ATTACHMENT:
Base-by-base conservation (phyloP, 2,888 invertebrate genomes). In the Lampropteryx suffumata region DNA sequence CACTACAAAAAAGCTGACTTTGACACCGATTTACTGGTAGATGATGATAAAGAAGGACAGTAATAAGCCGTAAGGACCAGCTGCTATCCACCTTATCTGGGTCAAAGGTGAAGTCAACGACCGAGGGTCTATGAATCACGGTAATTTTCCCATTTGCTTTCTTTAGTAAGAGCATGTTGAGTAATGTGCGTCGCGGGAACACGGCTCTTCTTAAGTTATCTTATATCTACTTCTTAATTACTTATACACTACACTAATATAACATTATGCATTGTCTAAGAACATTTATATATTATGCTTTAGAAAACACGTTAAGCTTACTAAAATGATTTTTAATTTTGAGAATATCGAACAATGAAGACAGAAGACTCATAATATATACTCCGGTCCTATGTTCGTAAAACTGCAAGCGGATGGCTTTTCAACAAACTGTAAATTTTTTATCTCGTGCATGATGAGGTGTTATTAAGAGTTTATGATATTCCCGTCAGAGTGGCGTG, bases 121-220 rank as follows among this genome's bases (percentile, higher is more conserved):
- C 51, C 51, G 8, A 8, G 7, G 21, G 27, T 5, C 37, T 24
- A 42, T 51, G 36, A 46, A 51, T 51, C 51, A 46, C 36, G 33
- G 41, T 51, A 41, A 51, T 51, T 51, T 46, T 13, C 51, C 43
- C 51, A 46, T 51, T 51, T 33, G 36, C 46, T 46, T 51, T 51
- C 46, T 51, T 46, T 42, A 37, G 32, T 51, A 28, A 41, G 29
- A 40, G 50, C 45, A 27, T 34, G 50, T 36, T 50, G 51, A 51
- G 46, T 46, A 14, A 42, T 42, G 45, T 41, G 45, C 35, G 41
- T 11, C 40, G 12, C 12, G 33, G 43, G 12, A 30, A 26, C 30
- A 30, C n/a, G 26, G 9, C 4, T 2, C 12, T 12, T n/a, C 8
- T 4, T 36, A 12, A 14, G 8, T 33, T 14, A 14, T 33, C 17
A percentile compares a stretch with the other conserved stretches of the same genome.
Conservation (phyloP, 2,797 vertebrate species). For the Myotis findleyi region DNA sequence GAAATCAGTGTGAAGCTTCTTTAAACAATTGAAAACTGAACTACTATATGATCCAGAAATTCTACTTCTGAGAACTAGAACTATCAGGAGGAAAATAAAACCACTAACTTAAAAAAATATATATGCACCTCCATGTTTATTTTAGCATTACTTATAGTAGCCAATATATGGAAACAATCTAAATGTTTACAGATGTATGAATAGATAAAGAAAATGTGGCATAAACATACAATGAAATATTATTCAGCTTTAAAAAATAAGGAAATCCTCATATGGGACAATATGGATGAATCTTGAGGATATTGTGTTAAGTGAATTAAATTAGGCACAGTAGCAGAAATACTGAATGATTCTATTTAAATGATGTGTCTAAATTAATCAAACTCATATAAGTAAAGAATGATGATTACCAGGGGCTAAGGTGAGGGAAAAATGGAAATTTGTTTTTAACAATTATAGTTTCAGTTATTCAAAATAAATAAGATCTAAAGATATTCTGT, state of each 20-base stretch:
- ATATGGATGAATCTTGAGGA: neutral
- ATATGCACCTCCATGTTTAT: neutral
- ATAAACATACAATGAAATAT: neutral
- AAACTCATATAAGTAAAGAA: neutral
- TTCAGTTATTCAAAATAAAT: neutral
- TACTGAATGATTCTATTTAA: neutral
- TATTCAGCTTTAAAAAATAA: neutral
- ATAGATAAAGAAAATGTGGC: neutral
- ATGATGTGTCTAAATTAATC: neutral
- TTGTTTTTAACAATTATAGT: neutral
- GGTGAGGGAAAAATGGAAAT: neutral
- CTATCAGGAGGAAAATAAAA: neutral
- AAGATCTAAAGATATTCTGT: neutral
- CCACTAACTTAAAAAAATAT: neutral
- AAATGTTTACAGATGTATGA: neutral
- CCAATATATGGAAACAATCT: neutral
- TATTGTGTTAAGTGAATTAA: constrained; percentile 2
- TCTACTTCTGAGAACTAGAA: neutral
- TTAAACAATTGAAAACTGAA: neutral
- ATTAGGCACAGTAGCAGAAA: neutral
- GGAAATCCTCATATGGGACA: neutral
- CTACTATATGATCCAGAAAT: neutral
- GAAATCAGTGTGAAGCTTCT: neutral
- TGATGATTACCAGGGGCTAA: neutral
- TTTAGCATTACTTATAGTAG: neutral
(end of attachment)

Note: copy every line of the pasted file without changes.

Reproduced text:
Base-by-base conservation (phyloP, 2,888 invertebrate genomes). In the Lampropteryx suffumata region DNA sequence CACTACAAAAAAGCTGACTTTGACACCGATTTACTGGTAGATGATGATAAAGAAGGACAGTAATAAGCCGTAAGGACCAGCTGCTATCCACCTTATCTGGGTCAAAGGTGAAGTCAACGACCGAGGGTCTATGAATCACGGTAATTTTCCCATTTGCTTTCTTTAGTAAGAGCATGTTGAGTAATGTGCGTCGCGGGAACACGGCTCTTCTTAAGTTATCTTATATCTACTTCTTAATTACTTATACACTACACTAATATAACATTATGCATTGTCTAAGAACATTTATATATTATGCTTTAGAAAACACGTTAAGCTTACTAAAATGATTTTTAATTTTGAGAATATCGAACAATGAAGACAGAAGACTCATAATATATACTCCGGTCCTATGTTCGTAAAACTGCAAGCGGATGGCTTTTCAACAAACTGTAAATTTTTTATCTCGTGCATGATGAGGTGTTATTAAGAGTTTATGATATTCCCGTCAGAGTGGCGTG, bases 121-220 rank as follows among this genome's bases (percentile, higher is more conserved):
- C 51, C 51, G 8, A 8, G 7, G 21, G 27, T 5, C 37, T 24
- A 42, T 51, G 36, A 46, A 51, T 51, C 51, A 46, C 36, G 33
- G 41, T 51, A 41, A 51, T 51, T 51, T 46, T 13, C 51, C 43
- C 51, A 46, T 51, T 51, T 33, G 36, C 46, T 46, T 51, T 51
- C 46, T 51, T 46, T 42, A 37, G 32, T 51, A 28, A 41, G 29
- A 40, G 50, C 45, A 27, T 34, G 50, T 36, T 50, G 51, A 51
- G 46, T 46, A 14, A 42, T 42, G 45, T 41, G 45, C 35, G 41
- T 11, C 40, G 12, C 12, G 33, G 43, G 12, A 30, A 26, C 30
- A 30, C n/a, G 26, G 9, C 4, T 2, C 12, T 12, T n/a, C 8
- T 4, T 36, A 12, A 14, G 8, T 33, T 14, A 14, T 33, C 17
A percentile compares a stretch with the other conserved stretches of the same genome.
Conservation (phyloP, 2,797 vertebrate species). For the Myotis findleyi region DNA sequence GAAATCAGTGTGAAGCTTCTTTAAACAATTGAAAACTGAACTACTATATGATCCAGAAATTCTACTTCTGAGAACTAGAACTATCAGGAGGAAAATAAAACCACTAACTTAAAAAAATATATATGCACCTCCATGTTTATTTTAGCATTACTTATAGTAGCCAATATATGGAAACAATCTAAATGTTTACAGATGTATGAATAGATAAAGAAAATGTGGCATAAACATACAATGAAATATTATTCAGCTTTAAAAAATAAGGAAATCCTCATATGGGACAATATGGATGAATCTTGAGGATATTGTGTTAAGTGAATTAAATTAGGCACAGTAGCAGAAATACTGAATGATTCTATTTAAATGATGTGTCTAAATTAATCAAACTCATATAAGTAAAGAATGATGATTACCAGGGGCTAAGGTGAGGGAAAAATGGAAATTTGTTTTTAACAATTATAGTTTCAGTTATTCAAAATAAATAAGATCTAAAGATATTCTGT, state of each 20-base stretch:
- ATATGGATGAATCTTGAGGA: neutral
- ATATGCACCTCCATGTTTAT: neutral
- ATAAACATACAATGAAATAT: neutral
- AAACTCATATAAGTAAAGAA: neutral
- TTCAGTTATTCAAAATAAAT: neutral
- TACTGAATGATTCTATTTAA: neutral
- TATTCAGCTTTAAAAAATAA: neutral
- ATAGATAAAGAAAATGTGGC: neutral
- ATGATGTGTCTAAATTAATC: neutral
- TTGTTTTTAACAATTATAGT: neutral
- GGTGAGGGAAAAATGGAAAT: neutral
- CTATCAGGAGGAAAATAAAA: neutral
- AAGATCTAAAGATATTCTGT: neutral
- CCACTAACTTAAAAAAATAT: neutral
- AAATGTTTACAGATGTATGA: neutral
- CCAATATATGGAAACAATCT: neutral
- TATTGTGTTAAGTGAATTAA: constrained; percentile 2
- TCTACTTCTGAGAACTAGAA: neutral
- TTAAACAATTGAAAACTGAA: neutral
- ATTAGGCACAGTAGCAGAAA: neutral
- GGAAATCCTCATATGGGACA: neutral
- CTACTATATGATCCAGAAAT: neutral
- GAAATCAGTGTGAAGCTTCT: neutral
- TGATGATTACCAGGGGCTAA: neutral
- TTTAGCATTACTTATAGTAG: neutral